Will Oil’s Price Slump Be Worse For The Economy Than Coronavirus?

For some, the oil price slump has meant that there is somewhat a silver lining to the coronavirus pandemic, with us now all being cooped up at home and having to spend less on fuel and heating over the summer months. However, that’s not that case for all. Energy analysts have said that whilst there is little upside to the unprecedented plunge in oil and gas prices, it has now seen oil futures spiral into negative territory. There is hope that with the winter months now settling in, that oil demand will grow putting less strain on the industry.

In recent months, if you are a motorist, you may have seen a slight drop in prices at the pump. However, this is not the full extent of the issue. There has been a sharp decrease this year in oil and gas prices and that has not been necessarily reflected at the pump as you might think that it would. When we think of oil and gas we always think first of petrol/diesel prices or our energy bills, but even with a price slump now you won’t necessarily see this reflected to the consumer.

We are increasingly at the “Negative oil” stage which is more theatrical than actual. Whilst this suggests that the seller would have to pay the buyer to physically take the oil barrels off their hands it is largely to do with a paper translation and oil futures contracts. As the pandemic has gone on oil and gas demand has plummeted with factories closing and the world coming to a standstill almost. Producers are simply running out of places to store the oil once it’s left the ground meaning they have had to resort into selling off barrels much more cheaply which has ultimately put oil futures at risk too.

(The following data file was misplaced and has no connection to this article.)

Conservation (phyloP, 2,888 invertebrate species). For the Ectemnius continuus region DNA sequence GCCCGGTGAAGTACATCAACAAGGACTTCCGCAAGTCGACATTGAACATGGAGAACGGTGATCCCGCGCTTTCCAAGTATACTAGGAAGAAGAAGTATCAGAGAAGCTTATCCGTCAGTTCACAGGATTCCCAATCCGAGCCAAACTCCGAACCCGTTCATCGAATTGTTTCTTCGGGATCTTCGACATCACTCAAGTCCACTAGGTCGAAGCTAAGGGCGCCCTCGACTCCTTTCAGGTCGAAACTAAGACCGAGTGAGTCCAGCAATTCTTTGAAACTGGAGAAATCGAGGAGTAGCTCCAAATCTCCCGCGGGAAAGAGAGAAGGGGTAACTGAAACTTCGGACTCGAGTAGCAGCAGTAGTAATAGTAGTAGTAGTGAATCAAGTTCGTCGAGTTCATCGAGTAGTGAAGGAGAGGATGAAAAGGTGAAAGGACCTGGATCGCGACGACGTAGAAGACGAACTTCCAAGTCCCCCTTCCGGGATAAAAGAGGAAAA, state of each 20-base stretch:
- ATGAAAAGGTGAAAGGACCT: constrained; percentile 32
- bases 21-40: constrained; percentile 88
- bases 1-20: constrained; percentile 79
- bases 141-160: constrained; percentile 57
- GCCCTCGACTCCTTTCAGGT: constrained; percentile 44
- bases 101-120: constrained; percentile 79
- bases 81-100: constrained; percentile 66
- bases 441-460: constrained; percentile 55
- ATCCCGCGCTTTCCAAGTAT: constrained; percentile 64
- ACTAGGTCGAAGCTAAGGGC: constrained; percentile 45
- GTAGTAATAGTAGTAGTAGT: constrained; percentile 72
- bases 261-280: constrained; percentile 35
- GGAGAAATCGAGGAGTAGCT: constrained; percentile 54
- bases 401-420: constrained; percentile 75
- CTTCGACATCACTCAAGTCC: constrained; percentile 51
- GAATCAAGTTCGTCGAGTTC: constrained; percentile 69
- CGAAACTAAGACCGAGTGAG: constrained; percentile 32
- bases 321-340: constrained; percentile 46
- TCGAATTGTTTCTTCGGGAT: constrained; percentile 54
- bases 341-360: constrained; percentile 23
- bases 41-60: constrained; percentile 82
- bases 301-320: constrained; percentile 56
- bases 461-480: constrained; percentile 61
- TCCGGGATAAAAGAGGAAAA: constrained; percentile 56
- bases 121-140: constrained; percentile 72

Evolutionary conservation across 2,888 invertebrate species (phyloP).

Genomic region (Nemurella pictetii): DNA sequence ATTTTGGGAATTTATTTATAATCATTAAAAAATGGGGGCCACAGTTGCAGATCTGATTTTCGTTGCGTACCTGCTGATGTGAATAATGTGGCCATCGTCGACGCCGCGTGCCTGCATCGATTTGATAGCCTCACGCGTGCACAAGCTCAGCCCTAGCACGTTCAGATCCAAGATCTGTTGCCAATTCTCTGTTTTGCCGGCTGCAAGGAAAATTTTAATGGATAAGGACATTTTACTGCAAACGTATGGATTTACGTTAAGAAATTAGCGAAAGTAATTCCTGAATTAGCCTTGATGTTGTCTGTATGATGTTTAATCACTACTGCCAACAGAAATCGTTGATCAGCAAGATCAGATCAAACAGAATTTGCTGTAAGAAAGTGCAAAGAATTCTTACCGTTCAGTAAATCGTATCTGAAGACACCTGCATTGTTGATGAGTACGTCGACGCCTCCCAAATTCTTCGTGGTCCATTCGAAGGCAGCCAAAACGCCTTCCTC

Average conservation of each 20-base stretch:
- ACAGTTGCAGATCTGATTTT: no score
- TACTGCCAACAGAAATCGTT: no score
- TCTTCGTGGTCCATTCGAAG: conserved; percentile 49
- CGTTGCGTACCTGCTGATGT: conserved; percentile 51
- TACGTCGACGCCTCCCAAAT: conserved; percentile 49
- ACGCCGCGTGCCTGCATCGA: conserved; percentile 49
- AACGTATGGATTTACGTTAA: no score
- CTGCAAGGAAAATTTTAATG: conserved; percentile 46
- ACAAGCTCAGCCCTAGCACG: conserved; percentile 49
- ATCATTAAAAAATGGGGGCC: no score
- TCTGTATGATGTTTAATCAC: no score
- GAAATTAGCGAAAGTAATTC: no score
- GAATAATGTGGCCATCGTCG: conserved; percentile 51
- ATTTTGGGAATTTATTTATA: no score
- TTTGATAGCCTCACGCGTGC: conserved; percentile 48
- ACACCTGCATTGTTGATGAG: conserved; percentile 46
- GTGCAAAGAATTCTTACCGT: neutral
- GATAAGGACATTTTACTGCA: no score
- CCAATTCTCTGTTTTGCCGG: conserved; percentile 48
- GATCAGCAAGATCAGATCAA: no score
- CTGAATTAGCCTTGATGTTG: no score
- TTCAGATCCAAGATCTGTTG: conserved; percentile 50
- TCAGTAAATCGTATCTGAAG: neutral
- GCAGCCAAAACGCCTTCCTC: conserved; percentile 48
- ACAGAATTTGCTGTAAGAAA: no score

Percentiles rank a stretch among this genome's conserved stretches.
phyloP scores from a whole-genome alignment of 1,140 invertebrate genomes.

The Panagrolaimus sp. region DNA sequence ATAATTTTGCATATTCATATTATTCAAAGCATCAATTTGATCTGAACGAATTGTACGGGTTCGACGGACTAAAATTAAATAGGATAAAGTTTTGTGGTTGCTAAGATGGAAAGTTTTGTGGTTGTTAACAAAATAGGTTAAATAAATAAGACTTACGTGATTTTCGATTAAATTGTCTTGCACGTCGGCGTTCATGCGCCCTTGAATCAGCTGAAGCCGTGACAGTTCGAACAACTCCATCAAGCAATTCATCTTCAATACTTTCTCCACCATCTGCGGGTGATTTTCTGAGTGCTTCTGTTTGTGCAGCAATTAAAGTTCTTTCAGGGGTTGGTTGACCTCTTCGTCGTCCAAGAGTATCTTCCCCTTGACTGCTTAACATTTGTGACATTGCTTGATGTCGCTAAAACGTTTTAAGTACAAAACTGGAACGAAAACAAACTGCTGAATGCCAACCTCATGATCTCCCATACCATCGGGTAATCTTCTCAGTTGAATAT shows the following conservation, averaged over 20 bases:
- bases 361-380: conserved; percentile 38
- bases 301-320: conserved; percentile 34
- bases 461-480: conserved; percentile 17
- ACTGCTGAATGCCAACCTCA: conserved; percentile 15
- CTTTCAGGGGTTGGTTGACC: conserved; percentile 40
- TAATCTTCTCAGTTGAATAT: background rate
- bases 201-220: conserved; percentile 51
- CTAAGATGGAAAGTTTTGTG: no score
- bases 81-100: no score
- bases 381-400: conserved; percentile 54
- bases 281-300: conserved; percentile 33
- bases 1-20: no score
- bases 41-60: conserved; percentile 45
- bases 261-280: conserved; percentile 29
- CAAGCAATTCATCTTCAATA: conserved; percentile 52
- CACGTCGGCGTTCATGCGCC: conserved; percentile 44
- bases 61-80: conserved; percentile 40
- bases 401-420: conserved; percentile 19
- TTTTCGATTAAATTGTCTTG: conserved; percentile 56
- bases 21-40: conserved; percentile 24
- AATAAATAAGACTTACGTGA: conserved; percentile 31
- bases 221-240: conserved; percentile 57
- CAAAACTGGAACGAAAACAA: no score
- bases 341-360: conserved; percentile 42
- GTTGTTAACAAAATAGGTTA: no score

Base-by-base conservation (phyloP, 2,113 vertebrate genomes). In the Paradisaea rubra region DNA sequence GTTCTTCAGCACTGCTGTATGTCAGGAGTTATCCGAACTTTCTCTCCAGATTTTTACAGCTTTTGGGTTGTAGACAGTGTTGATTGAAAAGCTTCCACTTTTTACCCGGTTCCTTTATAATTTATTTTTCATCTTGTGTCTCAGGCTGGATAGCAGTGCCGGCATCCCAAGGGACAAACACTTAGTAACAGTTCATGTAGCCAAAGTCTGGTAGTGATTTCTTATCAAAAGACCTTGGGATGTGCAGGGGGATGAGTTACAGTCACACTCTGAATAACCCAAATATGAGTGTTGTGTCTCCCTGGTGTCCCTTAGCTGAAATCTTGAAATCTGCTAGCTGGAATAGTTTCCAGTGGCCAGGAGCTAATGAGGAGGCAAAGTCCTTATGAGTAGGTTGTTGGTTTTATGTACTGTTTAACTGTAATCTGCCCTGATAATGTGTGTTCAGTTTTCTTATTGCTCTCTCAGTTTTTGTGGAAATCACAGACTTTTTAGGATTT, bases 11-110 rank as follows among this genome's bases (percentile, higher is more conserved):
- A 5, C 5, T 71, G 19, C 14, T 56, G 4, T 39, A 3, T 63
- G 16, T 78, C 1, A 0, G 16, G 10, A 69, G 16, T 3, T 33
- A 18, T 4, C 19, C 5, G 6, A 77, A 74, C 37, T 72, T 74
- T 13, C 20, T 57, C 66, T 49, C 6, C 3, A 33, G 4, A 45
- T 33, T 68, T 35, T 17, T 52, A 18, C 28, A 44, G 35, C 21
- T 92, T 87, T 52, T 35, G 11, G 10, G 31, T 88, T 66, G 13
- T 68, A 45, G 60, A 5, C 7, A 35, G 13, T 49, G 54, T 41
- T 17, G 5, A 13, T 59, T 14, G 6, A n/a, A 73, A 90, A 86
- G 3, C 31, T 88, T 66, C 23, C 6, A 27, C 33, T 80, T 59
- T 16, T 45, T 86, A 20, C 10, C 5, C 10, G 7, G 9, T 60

To put it simply, countries buy oil to deal with the demand of their country. So those countries who sell their oil to others will see the price per barrel decrease, meaning less revenue for that country which has a knock on effect and so on.

Oil futures are incredibly important to the economy and it is thought that if prices don’t start to regain stability, the energy sector won’t be able to bounce back this time. We could even see interest rates plummet even further and banks could suffer the consequences.

Needless to say the oil and gas industry isn’t the only industry to have taken a hit during these uncertain times. Almost every industry has taken a hit one way or another, and it is likely that companies that deal with oil and gas will see their employment under increased pressure until futures prices start to rise again above $40 per barrel.

With coronavirus still very much impacting the whole world it is likely that the oil and gas prices crash will linger well into 2021, even with the hope of a new vaccine almost available. Only time will tell.